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Health & Fit: Dr. Fauci said he's 'so sorry' the worst-nightmare pandemic scenario he outlined a year ago has become reality

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a man wearing a suit and tie talking on a cell phone: Dr. Anthony Fauci told The Hill in June 2019 that he was worried about the prospect of a © Al Drago/Getty Images, The Hill-YouTube Dr. Anthony Fauci told The Hill in June 2019 that he was worried about the prospect of a "respiratory illness that easily spreads, and has a high degree of morbidity." Al Drago/Getty Images, The Hill-YouTube
  • Dr. Anthony Fauci said in June of 2019 that his nightmare public health scenario was a "respiratory illness that easily spreads, and has a high degree of morbidity and some degree of mortality."
  • Less than six months later, the novel coronavirus emerged on epidemiologists' radars in Wuhan, China.
  • Now Fauci says he's "so sorry" that he was "so prescient."
  • Better public health surveillance systems in the US would go a long way towards curbing the next infectious disease outbreak.
  • Visit Business Insider's homepage for more stories.

Dr. Anthony Fauci has arguably been America's top infectious disease expert for 36 years. That's how long he's run the US' National Institute of Allergy and Infectious Diseases.

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So it's not a surprise that he has been saying for a while now that the prospect of a new, contagious infectious disease like the novel coronavirus is one of the things that worries him most.

Just take what he told The Hill's Editor at Large Steve Clemons, in June 2019, during the publication's first "Future of Healthcare Summit," when he was asked about his nightmare public health scenarios.

"As an infectious disease public health person — I mean, there are a lot of other things in society that I worry about, but you don't want my opinion of that, let's talk about infectious diseases — is a respiratory borne illness, that spreads rapidly, that's new, mainly, there's no background immunity in the population, and that almost always turns out to be a brand new pandemic influenza," Fauci said.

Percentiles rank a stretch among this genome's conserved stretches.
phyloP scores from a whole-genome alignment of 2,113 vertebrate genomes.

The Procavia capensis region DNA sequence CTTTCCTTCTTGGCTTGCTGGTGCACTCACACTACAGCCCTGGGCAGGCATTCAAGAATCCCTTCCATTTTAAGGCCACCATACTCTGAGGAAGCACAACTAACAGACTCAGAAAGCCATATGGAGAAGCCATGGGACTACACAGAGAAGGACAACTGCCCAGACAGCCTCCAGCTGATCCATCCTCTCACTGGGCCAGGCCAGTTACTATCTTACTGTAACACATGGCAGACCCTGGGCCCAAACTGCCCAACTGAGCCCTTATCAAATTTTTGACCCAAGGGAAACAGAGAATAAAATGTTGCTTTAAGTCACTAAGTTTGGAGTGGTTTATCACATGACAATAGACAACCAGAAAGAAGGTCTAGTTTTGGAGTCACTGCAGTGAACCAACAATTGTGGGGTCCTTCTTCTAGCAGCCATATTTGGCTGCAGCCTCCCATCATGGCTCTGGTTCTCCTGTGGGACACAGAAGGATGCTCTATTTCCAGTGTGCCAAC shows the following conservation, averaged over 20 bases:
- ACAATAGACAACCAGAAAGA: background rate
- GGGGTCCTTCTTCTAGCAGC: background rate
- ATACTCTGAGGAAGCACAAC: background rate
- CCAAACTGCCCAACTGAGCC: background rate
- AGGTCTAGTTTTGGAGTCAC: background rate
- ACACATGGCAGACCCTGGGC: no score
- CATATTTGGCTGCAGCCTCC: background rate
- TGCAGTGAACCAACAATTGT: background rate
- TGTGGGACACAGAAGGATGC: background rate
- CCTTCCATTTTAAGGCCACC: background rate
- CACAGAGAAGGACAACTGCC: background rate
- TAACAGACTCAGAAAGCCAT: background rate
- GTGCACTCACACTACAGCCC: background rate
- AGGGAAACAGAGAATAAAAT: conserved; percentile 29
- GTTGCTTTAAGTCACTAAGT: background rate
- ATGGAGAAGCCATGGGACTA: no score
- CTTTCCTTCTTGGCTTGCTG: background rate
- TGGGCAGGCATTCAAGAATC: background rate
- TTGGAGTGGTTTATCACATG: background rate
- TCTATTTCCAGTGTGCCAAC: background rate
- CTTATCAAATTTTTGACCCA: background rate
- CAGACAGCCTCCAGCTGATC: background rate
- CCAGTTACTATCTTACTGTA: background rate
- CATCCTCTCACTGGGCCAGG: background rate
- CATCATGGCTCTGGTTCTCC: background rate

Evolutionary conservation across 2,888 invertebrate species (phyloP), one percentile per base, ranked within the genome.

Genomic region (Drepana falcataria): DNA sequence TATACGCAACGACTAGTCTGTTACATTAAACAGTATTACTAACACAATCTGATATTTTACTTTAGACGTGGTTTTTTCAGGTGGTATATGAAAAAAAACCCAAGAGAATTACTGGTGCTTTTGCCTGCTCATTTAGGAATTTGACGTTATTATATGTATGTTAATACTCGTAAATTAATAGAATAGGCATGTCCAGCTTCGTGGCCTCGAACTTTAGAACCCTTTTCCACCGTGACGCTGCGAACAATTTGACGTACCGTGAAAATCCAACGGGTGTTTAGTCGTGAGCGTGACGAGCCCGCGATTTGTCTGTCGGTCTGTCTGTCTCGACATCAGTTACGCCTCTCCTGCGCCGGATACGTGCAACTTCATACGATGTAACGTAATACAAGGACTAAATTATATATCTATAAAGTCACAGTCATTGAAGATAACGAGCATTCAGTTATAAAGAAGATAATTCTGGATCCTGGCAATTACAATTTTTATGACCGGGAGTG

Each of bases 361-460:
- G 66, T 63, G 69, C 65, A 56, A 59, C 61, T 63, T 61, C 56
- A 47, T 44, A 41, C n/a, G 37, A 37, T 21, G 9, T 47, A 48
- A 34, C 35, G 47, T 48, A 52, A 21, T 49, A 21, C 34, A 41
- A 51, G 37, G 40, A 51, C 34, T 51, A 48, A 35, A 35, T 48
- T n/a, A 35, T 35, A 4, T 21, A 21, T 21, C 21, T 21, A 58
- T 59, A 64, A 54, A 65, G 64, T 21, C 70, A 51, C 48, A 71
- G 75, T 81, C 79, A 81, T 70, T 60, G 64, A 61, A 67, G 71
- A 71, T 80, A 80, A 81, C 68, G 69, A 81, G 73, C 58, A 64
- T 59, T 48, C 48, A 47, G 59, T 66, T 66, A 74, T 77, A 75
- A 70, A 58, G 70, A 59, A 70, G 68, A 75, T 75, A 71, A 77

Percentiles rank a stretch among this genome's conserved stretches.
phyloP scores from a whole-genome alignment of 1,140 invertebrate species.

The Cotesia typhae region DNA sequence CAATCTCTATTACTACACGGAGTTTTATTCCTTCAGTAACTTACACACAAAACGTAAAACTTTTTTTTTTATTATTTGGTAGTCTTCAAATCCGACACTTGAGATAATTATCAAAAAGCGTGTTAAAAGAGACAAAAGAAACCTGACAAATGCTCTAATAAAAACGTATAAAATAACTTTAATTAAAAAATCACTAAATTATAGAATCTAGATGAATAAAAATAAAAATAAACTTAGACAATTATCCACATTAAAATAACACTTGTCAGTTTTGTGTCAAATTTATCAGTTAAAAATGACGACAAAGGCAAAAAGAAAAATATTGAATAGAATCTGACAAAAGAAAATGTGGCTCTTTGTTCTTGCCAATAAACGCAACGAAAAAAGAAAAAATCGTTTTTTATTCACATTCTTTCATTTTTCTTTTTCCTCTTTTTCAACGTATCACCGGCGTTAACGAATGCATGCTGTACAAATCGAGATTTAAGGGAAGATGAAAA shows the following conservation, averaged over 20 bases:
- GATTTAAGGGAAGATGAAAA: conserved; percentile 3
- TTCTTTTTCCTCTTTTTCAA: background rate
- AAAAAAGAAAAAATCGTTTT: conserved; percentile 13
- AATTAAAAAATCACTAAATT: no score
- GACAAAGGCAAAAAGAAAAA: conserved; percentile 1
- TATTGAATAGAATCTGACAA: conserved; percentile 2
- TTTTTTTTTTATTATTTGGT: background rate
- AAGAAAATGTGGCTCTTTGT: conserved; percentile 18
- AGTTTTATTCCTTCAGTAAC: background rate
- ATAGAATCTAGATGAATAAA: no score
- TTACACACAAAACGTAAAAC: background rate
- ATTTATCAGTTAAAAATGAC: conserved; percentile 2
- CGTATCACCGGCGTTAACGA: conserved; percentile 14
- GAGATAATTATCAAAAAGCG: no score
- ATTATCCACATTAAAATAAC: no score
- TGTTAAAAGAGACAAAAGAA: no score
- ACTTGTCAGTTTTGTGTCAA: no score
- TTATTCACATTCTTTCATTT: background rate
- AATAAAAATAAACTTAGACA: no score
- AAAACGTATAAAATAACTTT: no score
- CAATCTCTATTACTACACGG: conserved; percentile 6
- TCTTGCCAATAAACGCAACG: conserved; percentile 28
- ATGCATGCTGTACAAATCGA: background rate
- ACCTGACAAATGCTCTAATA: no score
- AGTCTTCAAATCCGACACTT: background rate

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"I do worry about that, because when you have a respiratory illness that easily spreads, and has a high degree of morbidity and some degree of mortality, you could have a public health catastrophe."

That's a spot-on prediction (aside from the influenza part), but Fauci still feels bad about just how right he was.

"I'm so sorry that I was so prescient when we had our last interview, Steve, I really am very sorry about that," Fauci said during this year's edition of The Hill's healthcare summit on Thursday. "When we had our conversation last year, I said this is what I would be most worried about. I'm so sorry that it occurred, and occurred so quickly after that interview."

Fauci is not the only one who's been raising this kind of alarm. Bill Gates has said, similarly, that the world needs to prepare for pandemic disease outbreaks in the same serious way that armies prepare for war. Still, the US has whittled away its pandemic public health response capabilities at every level over the past decade.

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"Even as we're getting through this and there'll be many, many lessons learned, we've got to for the future, make sure that we don't lose this corporate memory of what we're going through, because we need, obviously, to be better prepared," Fauci said.

The best way to get better prepared for the next pandemic is to take a pragmatic, systematic approach, as Fauci has pointed out.

"You don't want to frighten society, and say 'At any given moment, something is going to come in and destroy society' because when you hear that over and over again ... people get inured to that, and they say 'well, you're just trying to frighten us,'" Fauci said last year. "The way you prepare for an outbreak is to preemptively put in place the scientific and public health capabilities to respond. Don't try to guess what the next outbreak is, because you're almost always gonna guess wrong, try to put a fundamental system in place of surveillance."

Many experts stress that a well-coordinated disease surveillance system is exactly what the US is still lacking, and it's a key reason why this pandemic has hit the country so hard.

Read the original article on Business Insider

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"Now the models tell us that.in the fall and the winter, we can have from 300,000 to 400,000 deaths, that would be just so tragic if that happens.”"When people ask me that, I don't say a second wave—I see a resurgence of the current wave we're in because the second wave implies, historically, like in the 1918 pandemic where they had an outbreak in the spring and then the summer was free of virus. And then in the fall they had the second wave right now, a resurgence superimposed upon what we're currently looking at," he says.

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